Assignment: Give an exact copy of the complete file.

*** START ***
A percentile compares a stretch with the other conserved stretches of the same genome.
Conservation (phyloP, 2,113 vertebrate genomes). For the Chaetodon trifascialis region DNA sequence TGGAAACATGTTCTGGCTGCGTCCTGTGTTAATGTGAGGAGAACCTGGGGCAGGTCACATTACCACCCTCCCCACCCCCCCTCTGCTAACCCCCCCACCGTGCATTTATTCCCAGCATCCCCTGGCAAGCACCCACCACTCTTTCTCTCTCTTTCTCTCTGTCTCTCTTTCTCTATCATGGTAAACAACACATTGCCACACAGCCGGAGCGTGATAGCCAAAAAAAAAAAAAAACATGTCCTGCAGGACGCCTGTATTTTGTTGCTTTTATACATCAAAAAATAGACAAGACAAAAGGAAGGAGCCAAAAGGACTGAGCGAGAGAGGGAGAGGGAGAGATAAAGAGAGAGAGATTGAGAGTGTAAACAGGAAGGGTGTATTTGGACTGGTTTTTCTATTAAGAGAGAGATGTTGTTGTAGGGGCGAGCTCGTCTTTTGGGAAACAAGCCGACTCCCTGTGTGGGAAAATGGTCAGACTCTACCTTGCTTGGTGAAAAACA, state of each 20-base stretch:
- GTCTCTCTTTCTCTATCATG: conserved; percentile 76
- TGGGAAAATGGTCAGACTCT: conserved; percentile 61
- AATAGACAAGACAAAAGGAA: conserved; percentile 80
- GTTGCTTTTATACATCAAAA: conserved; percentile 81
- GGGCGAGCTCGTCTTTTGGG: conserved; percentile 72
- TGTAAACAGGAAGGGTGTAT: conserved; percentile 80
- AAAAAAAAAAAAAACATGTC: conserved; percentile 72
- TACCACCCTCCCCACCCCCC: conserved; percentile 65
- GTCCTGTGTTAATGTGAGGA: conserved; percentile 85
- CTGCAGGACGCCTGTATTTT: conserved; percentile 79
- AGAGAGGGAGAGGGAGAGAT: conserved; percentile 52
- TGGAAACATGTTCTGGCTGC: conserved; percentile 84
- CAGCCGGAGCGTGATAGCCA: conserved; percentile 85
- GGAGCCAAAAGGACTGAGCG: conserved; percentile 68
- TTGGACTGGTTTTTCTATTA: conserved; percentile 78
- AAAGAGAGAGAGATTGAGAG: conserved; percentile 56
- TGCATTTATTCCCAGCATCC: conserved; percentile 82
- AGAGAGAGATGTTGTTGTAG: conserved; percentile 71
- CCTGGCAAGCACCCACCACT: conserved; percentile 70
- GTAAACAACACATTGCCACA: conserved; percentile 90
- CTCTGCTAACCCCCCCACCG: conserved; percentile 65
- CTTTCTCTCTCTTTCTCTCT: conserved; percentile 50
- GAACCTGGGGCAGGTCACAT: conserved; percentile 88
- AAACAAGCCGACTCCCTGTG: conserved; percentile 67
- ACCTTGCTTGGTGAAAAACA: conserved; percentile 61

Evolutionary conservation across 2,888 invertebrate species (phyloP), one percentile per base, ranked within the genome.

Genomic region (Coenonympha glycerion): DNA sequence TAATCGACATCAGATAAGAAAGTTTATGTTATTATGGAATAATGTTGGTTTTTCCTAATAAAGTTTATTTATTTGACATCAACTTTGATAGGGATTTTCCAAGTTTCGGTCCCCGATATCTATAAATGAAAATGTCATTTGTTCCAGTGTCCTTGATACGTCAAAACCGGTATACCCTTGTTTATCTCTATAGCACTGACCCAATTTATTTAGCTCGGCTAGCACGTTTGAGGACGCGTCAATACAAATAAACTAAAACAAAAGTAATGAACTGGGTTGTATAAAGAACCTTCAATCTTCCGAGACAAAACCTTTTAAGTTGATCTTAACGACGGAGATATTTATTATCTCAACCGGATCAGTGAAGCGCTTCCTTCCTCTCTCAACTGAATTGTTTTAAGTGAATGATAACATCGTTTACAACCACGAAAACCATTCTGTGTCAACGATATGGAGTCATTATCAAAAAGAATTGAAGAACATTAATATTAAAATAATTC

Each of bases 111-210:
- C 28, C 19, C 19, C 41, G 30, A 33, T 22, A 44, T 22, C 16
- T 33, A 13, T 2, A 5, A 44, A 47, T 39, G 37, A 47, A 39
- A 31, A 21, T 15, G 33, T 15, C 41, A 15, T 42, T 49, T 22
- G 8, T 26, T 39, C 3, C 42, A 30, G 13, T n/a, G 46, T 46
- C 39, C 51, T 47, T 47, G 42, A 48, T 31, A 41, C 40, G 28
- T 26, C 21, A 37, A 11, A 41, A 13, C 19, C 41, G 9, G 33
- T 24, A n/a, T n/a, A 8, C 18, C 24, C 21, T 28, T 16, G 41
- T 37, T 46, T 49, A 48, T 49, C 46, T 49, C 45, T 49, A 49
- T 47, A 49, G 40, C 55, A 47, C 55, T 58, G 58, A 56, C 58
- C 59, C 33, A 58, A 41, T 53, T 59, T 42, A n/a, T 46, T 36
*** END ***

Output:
A percentile compares a stretch with the other conserved stretches of the same genome.
Conservation (phyloP, 2,113 vertebrate genomes). For the Chaetodon trifascialis region DNA sequence TGGAAACATGTTCTGGCTGCGTCCTGTGTTAATGTGAGGAGAACCTGGGGCAGGTCACATTACCACCCTCCCCACCCCCCCTCTGCTAACCCCCCCACCGTGCATTTATTCCCAGCATCCCCTGGCAAGCACCCACCACTCTTTCTCTCTCTTTCTCTCTGTCTCTCTTTCTCTATCATGGTAAACAACACATTGCCACACAGCCGGAGCGTGATAGCCAAAAAAAAAAAAAAACATGTCCTGCAGGACGCCTGTATTTTGTTGCTTTTATACATCAAAAAATAGACAAGACAAAAGGAAGGAGCCAAAAGGACTGAGCGAGAGAGGGAGAGGGAGAGATAAAGAGAGAGAGATTGAGAGTGTAAACAGGAAGGGTGTATTTGGACTGGTTTTTCTATTAAGAGAGAGATGTTGTTGTAGGGGCGAGCTCGTCTTTTGGGAAACAAGCCGACTCCCTGTGTGGGAAAATGGTCAGACTCTACCTTGCTTGGTGAAAAACA, state of each 20-base stretch:
- GTCTCTCTTTCTCTATCATG: conserved; percentile 76
- TGGGAAAATGGTCAGACTCT: conserved; percentile 61
- AATAGACAAGACAAAAGGAA: conserved; percentile 80
- GTTGCTTTTATACATCAAAA: conserved; percentile 81
- GGGCGAGCTCGTCTTTTGGG: conserved; percentile 72
- TGTAAACAGGAAGGGTGTAT: conserved; percentile 80
- AAAAAAAAAAAAAACATGTC: conserved; percentile 72
- TACCACCCTCCCCACCCCCC: conserved; percentile 65
- GTCCTGTGTTAATGTGAGGA: conserved; percentile 85
- CTGCAGGACGCCTGTATTTT: conserved; percentile 79
- AGAGAGGGAGAGGGAGAGAT: conserved; percentile 52
- TGGAAACATGTTCTGGCTGC: conserved; percentile 84
- CAGCCGGAGCGTGATAGCCA: conserved; percentile 85
- GGAGCCAAAAGGACTGAGCG: conserved; percentile 68
- TTGGACTGGTTTTTCTATTA: conserved; percentile 78
- AAAGAGAGAGAGATTGAGAG: conserved; percentile 56
- TGCATTTATTCCCAGCATCC: conserved; percentile 82
- AGAGAGAGATGTTGTTGTAG: conserved; percentile 71
- CCTGGCAAGCACCCACCACT: conserved; percentile 70
- GTAAACAACACATTGCCACA: conserved; percentile 90
- CTCTGCTAACCCCCCCACCG: conserved; percentile 65
- CTTTCTCTCTCTTTCTCTCT: conserved; percentile 50
- GAACCTGGGGCAGGTCACAT: conserved; percentile 88
- AAACAAGCCGACTCCCTGTG: conserved; percentile 67
- ACCTTGCTTGGTGAAAAACA: conserved; percentile 61

Evolutionary conservation across 2,888 invertebrate species (phyloP), one percentile per base, ranked within the genome.

Genomic region (Coenonympha glycerion): DNA sequence TAATCGACATCAGATAAGAAAGTTTATGTTATTATGGAATAATGTTGGTTTTTCCTAATAAAGTTTATTTATTTGACATCAACTTTGATAGGGATTTTCCAAGTTTCGGTCCCCGATATCTATAAATGAAAATGTCATTTGTTCCAGTGTCCTTGATACGTCAAAACCGGTATACCCTTGTTTATCTCTATAGCACTGACCCAATTTATTTAGCTCGGCTAGCACGTTTGAGGACGCGTCAATACAAATAAACTAAAACAAAAGTAATGAACTGGGTTGTATAAAGAACCTTCAATCTTCCGAGACAAAACCTTTTAAGTTGATCTTAACGACGGAGATATTTATTATCTCAACCGGATCAGTGAAGCGCTTCCTTCCTCTCTCAACTGAATTGTTTTAAGTGAATGATAACATCGTTTACAACCACGAAAACCATTCTGTGTCAACGATATGGAGTCATTATCAAAAAGAATTGAAGAACATTAATATTAAAATAATTC

Each of bases 111-210:
- C 28, C 19, C 19, C 41, G 30, A 33, T 22, A 44, T 22, C 16
- T 33, A 13, T 2, A 5, A 44, A 47, T 39, G 37, A 47, A 39
- A 31, A 21, T 15, G 33, T 15, C 41, A 15, T 42, T 49, T 22
- G 8, T 26, T 39, C 3, C 42, A 30, G 13, T n/a, G 46, T 46
- C 39, C 51, T 47, T 47, G 42, A 48, T 31, A 41, C 40, G 28
- T 26, C 21, A 37, A 11, A 41, A 13, C 19, C 41, G 9, G 33
- T 24, A n/a, T n/a, A 8, C 18, C 24, C 21, T 28, T 16, G 41
- T 37, T 46, T 49, A 48, T 49, C 46, T 49, C 45, T 49, A 49
- T 47, A 49, G 40, C 55, A 47, C 55, T 58, G 58, A 56, C 58
- C 59, C 33, A 58, A 41, T 53, T 59, T 42, A n/a, T 46, T 36